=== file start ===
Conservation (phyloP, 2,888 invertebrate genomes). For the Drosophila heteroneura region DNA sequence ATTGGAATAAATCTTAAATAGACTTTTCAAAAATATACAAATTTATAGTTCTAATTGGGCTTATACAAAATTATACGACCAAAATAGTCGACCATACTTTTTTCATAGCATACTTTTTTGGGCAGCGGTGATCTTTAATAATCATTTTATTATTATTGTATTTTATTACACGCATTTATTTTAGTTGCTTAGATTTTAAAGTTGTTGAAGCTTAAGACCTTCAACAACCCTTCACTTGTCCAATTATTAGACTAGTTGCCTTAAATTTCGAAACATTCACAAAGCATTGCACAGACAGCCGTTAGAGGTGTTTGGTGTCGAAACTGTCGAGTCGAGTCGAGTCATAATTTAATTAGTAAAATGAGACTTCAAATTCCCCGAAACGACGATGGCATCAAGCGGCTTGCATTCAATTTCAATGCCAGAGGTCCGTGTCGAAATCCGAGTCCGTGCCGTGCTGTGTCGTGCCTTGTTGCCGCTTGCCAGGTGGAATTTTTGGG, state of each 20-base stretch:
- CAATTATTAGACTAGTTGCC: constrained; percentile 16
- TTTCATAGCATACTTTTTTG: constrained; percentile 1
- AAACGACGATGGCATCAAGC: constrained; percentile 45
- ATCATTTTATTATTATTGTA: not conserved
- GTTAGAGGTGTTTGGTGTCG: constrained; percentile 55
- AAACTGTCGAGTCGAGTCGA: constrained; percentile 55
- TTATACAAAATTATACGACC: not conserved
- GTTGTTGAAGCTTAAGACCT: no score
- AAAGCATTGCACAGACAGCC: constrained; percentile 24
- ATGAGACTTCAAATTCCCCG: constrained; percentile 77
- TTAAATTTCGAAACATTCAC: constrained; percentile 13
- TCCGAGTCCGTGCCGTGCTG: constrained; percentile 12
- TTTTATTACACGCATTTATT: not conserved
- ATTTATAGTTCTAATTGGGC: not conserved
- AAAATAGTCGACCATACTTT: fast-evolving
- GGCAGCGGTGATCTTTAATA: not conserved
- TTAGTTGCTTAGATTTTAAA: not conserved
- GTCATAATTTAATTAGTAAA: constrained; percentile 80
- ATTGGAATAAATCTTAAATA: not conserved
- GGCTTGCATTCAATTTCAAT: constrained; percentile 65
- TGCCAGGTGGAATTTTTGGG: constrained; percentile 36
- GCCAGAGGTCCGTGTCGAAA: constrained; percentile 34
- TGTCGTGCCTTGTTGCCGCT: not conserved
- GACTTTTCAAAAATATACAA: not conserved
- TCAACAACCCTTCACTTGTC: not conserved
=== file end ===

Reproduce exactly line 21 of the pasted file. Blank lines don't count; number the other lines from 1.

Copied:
- GGCTTGCATTCAATTTCAAT: constrained; percentile 65